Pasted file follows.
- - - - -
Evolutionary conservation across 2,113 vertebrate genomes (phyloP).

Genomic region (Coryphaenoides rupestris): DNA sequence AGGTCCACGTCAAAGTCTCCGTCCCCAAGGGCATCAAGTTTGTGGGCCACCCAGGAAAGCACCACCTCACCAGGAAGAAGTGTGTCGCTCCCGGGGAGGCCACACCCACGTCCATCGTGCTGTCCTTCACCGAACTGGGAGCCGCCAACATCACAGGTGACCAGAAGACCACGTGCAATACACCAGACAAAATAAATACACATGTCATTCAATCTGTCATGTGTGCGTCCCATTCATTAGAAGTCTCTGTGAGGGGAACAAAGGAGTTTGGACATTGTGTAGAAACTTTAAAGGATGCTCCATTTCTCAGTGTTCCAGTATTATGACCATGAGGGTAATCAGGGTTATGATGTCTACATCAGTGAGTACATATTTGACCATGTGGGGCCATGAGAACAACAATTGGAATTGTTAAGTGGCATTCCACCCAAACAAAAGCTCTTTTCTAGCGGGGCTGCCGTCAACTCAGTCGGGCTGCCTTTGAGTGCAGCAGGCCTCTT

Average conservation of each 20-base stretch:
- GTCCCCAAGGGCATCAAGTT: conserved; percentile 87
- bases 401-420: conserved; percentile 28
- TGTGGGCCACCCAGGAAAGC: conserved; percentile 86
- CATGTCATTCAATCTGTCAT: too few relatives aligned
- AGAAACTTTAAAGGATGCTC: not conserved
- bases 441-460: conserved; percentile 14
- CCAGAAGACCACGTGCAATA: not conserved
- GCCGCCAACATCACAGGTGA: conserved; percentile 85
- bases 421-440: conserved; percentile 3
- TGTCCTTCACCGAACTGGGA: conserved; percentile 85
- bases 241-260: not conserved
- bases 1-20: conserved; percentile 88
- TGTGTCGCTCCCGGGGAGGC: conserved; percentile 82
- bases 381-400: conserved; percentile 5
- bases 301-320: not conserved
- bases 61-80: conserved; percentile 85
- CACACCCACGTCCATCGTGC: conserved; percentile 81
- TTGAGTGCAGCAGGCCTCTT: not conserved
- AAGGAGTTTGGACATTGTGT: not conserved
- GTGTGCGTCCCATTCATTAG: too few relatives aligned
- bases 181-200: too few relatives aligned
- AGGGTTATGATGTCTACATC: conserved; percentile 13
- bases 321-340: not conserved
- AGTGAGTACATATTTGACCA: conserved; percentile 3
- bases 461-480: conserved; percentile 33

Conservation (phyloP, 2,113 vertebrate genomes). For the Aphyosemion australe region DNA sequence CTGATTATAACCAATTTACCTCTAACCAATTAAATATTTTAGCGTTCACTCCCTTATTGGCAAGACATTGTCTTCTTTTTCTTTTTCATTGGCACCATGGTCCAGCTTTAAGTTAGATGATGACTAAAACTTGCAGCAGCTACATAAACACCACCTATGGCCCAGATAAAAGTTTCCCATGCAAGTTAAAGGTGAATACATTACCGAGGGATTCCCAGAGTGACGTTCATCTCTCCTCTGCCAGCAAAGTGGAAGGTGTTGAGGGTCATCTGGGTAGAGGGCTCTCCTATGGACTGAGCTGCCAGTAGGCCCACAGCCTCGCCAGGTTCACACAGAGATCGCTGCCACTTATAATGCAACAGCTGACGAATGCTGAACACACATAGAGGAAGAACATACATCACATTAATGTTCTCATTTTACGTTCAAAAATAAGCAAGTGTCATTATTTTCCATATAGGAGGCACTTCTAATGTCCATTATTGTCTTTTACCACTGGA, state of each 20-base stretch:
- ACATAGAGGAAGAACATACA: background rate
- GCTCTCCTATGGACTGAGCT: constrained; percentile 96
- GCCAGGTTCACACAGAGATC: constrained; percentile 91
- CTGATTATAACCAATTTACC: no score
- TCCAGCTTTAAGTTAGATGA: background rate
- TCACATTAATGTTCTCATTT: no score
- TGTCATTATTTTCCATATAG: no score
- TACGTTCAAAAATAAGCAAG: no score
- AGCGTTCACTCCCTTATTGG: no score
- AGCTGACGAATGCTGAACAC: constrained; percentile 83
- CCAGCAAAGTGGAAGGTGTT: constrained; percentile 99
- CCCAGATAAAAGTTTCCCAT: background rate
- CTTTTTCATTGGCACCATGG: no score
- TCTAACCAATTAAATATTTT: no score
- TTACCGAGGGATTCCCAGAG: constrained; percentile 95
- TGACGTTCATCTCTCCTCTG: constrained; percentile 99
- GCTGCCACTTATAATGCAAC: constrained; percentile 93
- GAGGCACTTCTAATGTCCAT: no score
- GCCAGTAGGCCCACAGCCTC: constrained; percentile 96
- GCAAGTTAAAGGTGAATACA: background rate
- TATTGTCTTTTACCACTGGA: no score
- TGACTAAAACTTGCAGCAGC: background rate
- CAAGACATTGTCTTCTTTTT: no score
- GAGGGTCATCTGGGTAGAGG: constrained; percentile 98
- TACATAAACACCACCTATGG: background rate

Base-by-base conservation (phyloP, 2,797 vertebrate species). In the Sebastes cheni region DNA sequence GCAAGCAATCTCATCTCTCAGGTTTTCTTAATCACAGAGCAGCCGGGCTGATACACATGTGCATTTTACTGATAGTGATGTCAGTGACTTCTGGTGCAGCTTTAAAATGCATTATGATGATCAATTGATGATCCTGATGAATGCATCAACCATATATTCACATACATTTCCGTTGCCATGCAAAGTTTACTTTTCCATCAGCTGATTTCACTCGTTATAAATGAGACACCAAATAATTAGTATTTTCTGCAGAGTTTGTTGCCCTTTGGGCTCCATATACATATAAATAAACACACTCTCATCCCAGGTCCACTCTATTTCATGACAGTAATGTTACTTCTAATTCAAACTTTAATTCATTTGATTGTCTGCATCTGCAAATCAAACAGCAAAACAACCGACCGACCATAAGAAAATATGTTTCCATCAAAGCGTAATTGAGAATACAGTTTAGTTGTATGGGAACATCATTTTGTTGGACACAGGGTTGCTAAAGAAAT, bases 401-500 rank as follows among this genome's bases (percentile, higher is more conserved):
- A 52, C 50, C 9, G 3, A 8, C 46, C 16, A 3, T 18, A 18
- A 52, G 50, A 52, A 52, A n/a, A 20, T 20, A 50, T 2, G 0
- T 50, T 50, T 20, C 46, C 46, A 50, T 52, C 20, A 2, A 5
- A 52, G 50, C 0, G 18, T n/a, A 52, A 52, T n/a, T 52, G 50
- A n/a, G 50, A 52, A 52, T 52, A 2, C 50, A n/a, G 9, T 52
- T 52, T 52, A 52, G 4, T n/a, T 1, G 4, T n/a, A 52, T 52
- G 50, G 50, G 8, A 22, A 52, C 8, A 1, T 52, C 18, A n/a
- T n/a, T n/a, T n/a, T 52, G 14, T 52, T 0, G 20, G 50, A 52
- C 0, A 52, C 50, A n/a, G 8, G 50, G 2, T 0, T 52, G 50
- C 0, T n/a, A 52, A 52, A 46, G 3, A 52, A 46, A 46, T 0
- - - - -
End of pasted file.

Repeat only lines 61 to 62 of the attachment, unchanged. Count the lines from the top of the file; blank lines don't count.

- T 52, T 52, A 52, G 4, T n/a, T 1, G 4, T n/a, A 52, T 52
- G 50, G 50, G 8, A 22, A 52, C 8, A 1, T 52, C 18, A n/a